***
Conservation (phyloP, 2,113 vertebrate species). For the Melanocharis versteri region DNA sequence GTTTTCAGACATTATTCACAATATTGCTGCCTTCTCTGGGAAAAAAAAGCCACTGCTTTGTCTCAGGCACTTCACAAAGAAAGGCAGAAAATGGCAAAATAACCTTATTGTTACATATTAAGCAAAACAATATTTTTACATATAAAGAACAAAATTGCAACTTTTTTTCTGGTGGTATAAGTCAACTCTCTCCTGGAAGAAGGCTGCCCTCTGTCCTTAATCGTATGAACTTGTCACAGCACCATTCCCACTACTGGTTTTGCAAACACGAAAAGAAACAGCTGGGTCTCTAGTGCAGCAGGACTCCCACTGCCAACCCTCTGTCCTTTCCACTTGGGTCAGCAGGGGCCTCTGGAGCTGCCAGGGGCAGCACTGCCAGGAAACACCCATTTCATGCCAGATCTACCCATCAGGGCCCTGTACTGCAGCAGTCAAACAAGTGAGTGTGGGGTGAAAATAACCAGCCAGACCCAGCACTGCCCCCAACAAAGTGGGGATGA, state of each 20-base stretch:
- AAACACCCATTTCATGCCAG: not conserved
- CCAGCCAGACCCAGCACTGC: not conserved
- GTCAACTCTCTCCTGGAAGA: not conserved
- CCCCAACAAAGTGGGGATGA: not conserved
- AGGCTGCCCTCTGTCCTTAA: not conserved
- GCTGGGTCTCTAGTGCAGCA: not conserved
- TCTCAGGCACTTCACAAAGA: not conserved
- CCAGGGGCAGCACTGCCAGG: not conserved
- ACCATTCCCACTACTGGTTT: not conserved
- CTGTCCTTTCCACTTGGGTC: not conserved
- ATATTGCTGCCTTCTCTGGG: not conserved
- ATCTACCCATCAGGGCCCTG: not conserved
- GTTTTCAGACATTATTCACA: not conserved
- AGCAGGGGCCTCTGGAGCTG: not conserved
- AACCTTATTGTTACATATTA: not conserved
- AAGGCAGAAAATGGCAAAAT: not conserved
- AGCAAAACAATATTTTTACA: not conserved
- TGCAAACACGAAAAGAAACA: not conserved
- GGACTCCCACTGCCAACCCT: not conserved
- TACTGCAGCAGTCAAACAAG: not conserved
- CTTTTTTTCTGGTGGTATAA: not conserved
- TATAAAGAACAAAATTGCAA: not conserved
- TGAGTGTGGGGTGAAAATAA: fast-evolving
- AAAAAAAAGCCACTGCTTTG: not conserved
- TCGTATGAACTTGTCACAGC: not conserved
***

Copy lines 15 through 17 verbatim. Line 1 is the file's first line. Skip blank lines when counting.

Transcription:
- AGCAGGGGCCTCTGGAGCTG: not conserved
- AACCTTATTGTTACATATTA: not conserved
- AAGGCAGAAAATGGCAAAAT: not conserved